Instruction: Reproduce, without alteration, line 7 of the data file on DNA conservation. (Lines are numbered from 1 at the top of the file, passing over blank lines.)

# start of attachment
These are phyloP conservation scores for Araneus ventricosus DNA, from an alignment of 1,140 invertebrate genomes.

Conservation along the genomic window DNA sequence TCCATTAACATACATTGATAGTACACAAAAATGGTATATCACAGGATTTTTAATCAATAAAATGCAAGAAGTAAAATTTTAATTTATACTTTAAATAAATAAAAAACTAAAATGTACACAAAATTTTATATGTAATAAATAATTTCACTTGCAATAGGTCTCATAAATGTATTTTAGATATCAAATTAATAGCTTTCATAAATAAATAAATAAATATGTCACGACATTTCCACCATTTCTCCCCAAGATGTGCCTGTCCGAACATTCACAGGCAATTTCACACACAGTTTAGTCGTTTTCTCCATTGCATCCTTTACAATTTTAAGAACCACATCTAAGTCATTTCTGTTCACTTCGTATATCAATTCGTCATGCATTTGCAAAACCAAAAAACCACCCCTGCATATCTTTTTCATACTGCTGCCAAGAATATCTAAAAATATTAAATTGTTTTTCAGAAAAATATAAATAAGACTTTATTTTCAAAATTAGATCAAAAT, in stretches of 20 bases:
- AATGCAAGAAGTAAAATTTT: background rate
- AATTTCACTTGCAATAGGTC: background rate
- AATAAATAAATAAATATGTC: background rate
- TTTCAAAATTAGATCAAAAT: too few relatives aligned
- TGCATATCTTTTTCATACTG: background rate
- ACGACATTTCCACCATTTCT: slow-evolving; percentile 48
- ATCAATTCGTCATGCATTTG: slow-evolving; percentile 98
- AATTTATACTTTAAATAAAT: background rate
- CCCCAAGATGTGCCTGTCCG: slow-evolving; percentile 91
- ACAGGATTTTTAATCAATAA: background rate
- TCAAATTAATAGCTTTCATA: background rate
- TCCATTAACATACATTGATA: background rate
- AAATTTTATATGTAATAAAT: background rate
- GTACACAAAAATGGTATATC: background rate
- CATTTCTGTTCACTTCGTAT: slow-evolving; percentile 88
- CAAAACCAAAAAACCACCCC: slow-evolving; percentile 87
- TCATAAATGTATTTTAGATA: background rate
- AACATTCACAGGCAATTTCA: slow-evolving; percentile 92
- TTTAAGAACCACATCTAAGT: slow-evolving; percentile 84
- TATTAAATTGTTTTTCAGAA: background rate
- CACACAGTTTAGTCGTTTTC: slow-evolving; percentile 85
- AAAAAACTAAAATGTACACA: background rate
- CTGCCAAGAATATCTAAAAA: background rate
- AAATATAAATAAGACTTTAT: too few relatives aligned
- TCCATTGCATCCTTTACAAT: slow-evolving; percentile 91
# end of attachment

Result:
- TGCATATCTTTTTCATACTG: background rate